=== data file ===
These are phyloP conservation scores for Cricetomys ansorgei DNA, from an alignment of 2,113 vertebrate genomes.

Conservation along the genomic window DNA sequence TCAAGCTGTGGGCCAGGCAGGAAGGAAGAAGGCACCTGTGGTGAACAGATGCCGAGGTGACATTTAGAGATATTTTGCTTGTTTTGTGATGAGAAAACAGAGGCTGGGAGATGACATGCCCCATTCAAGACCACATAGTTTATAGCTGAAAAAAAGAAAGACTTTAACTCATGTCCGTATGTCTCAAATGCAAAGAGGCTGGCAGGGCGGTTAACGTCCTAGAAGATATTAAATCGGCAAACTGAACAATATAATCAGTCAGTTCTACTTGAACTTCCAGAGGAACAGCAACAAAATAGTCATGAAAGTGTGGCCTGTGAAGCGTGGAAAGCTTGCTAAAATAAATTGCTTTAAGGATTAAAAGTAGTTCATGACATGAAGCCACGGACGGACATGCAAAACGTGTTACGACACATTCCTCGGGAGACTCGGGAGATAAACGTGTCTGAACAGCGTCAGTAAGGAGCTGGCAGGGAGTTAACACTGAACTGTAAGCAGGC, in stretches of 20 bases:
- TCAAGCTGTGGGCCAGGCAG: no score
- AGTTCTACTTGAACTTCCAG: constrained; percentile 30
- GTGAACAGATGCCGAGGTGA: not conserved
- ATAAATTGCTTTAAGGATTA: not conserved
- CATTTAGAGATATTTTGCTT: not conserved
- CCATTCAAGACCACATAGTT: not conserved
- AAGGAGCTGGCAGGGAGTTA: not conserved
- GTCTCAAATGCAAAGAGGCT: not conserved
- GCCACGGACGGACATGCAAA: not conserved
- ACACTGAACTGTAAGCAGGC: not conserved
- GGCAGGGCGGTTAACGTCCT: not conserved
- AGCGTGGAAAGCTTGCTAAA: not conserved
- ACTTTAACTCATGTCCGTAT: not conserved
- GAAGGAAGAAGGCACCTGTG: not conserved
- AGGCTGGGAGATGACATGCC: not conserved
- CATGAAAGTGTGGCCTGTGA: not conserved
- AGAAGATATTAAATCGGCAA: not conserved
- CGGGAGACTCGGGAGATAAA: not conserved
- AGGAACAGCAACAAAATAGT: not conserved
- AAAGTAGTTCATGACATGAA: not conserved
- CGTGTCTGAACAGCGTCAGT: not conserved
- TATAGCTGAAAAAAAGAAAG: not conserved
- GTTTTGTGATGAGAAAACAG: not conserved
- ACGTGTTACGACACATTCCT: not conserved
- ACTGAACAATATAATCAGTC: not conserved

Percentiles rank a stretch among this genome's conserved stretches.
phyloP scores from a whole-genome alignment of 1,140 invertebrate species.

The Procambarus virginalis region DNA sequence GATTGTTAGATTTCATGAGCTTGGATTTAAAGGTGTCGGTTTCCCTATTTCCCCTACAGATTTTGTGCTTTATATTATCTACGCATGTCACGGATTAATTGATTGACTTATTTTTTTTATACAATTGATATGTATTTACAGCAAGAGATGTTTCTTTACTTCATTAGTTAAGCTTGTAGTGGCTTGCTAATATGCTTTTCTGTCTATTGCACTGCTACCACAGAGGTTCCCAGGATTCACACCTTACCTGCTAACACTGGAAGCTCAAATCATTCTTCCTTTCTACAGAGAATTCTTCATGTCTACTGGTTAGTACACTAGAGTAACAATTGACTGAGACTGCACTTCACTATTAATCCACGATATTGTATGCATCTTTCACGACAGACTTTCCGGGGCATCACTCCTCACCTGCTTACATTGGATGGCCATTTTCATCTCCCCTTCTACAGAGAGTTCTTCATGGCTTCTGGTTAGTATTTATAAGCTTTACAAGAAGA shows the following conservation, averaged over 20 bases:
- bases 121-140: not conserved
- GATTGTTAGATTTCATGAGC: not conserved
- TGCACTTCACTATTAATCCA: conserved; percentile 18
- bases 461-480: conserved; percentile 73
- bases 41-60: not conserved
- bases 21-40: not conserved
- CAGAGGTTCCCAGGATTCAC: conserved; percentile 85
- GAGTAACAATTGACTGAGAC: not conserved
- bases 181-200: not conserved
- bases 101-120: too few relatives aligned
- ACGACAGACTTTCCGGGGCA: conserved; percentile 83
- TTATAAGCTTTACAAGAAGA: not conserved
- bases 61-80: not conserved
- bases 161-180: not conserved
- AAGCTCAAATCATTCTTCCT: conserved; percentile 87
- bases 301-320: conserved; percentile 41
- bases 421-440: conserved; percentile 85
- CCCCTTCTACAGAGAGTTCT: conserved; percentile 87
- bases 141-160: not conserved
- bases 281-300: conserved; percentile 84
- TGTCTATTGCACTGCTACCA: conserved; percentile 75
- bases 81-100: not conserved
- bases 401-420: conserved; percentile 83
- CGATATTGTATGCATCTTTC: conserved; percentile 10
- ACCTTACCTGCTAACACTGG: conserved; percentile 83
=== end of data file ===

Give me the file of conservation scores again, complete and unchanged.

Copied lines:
These are phyloP conservation scores for Cricetomys ansorgei DNA, from an alignment of 2,113 vertebrate genomes.

Conservation along the genomic window DNA sequence TCAAGCTGTGGGCCAGGCAGGAAGGAAGAAGGCACCTGTGGTGAACAGATGCCGAGGTGACATTTAGAGATATTTTGCTTGTTTTGTGATGAGAAAACAGAGGCTGGGAGATGACATGCCCCATTCAAGACCACATAGTTTATAGCTGAAAAAAAGAAAGACTTTAACTCATGTCCGTATGTCTCAAATGCAAAGAGGCTGGCAGGGCGGTTAACGTCCTAGAAGATATTAAATCGGCAAACTGAACAATATAATCAGTCAGTTCTACTTGAACTTCCAGAGGAACAGCAACAAAATAGTCATGAAAGTGTGGCCTGTGAAGCGTGGAAAGCTTGCTAAAATAAATTGCTTTAAGGATTAAAAGTAGTTCATGACATGAAGCCACGGACGGACATGCAAAACGTGTTACGACACATTCCTCGGGAGACTCGGGAGATAAACGTGTCTGAACAGCGTCAGTAAGGAGCTGGCAGGGAGTTAACACTGAACTGTAAGCAGGC, in stretches of 20 bases:
- TCAAGCTGTGGGCCAGGCAG: no score
- AGTTCTACTTGAACTTCCAG: constrained; percentile 30
- GTGAACAGATGCCGAGGTGA: not conserved
- ATAAATTGCTTTAAGGATTA: not conserved
- CATTTAGAGATATTTTGCTT: not conserved
- CCATTCAAGACCACATAGTT: not conserved
- AAGGAGCTGGCAGGGAGTTA: not conserved
- GTCTCAAATGCAAAGAGGCT: not conserved
- GCCACGGACGGACATGCAAA: not conserved
- ACACTGAACTGTAAGCAGGC: not conserved
- GGCAGGGCGGTTAACGTCCT: not conserved
- AGCGTGGAAAGCTTGCTAAA: not conserved
- ACTTTAACTCATGTCCGTAT: not conserved
- GAAGGAAGAAGGCACCTGTG: not conserved
- AGGCTGGGAGATGACATGCC: not conserved
- CATGAAAGTGTGGCCTGTGA: not conserved
- AGAAGATATTAAATCGGCAA: not conserved
- CGGGAGACTCGGGAGATAAA: not conserved
- AGGAACAGCAACAAAATAGT: not conserved
- AAAGTAGTTCATGACATGAA: not conserved
- CGTGTCTGAACAGCGTCAGT: not conserved
- TATAGCTGAAAAAAAGAAAG: not conserved
- GTTTTGTGATGAGAAAACAG: not conserved
- ACGTGTTACGACACATTCCT: not conserved
- ACTGAACAATATAATCAGTC: not conserved

Percentiles rank a stretch among this genome's conserved stretches.
phyloP scores from a whole-genome alignment of 1,140 invertebrate species.

The Procambarus virginalis region DNA sequence GATTGTTAGATTTCATGAGCTTGGATTTAAAGGTGTCGGTTTCCCTATTTCCCCTACAGATTTTGTGCTTTATATTATCTACGCATGTCACGGATTAATTGATTGACTTATTTTTTTTATACAATTGATATGTATTTACAGCAAGAGATGTTTCTTTACTTCATTAGTTAAGCTTGTAGTGGCTTGCTAATATGCTTTTCTGTCTATTGCACTGCTACCACAGAGGTTCCCAGGATTCACACCTTACCTGCTAACACTGGAAGCTCAAATCATTCTTCCTTTCTACAGAGAATTCTTCATGTCTACTGGTTAGTACACTAGAGTAACAATTGACTGAGACTGCACTTCACTATTAATCCACGATATTGTATGCATCTTTCACGACAGACTTTCCGGGGCATCACTCCTCACCTGCTTACATTGGATGGCCATTTTCATCTCCCCTTCTACAGAGAGTTCTTCATGGCTTCTGGTTAGTATTTATAAGCTTTACAAGAAGA shows the following conservation, averaged over 20 bases:
- bases 121-140: not conserved
- GATTGTTAGATTTCATGAGC: not conserved
- TGCACTTCACTATTAATCCA: conserved; percentile 18
- bases 461-480: conserved; percentile 73
- bases 41-60: not conserved
- bases 21-40: not conserved
- CAGAGGTTCCCAGGATTCAC: conserved; percentile 85
- GAGTAACAATTGACTGAGAC: not conserved
- bases 181-200: not conserved
- bases 101-120: too few relatives aligned
- ACGACAGACTTTCCGGGGCA: conserved; percentile 83
- TTATAAGCTTTACAAGAAGA: not conserved
- bases 61-80: not conserved
- bases 161-180: not conserved
- AAGCTCAAATCATTCTTCCT: conserved; percentile 87
- bases 301-320: conserved; percentile 41
- bases 421-440: conserved; percentile 85
- CCCCTTCTACAGAGAGTTCT: conserved; percentile 87
- bases 141-160: not conserved
- bases 281-300: conserved; percentile 84
- TGTCTATTGCACTGCTACCA: conserved; percentile 75
- bases 81-100: not conserved
- bases 401-420: conserved; percentile 83
- CGATATTGTATGCATCTTTC: conserved; percentile 10
- ACCTTACCTGCTAACACTGG: conserved; percentile 83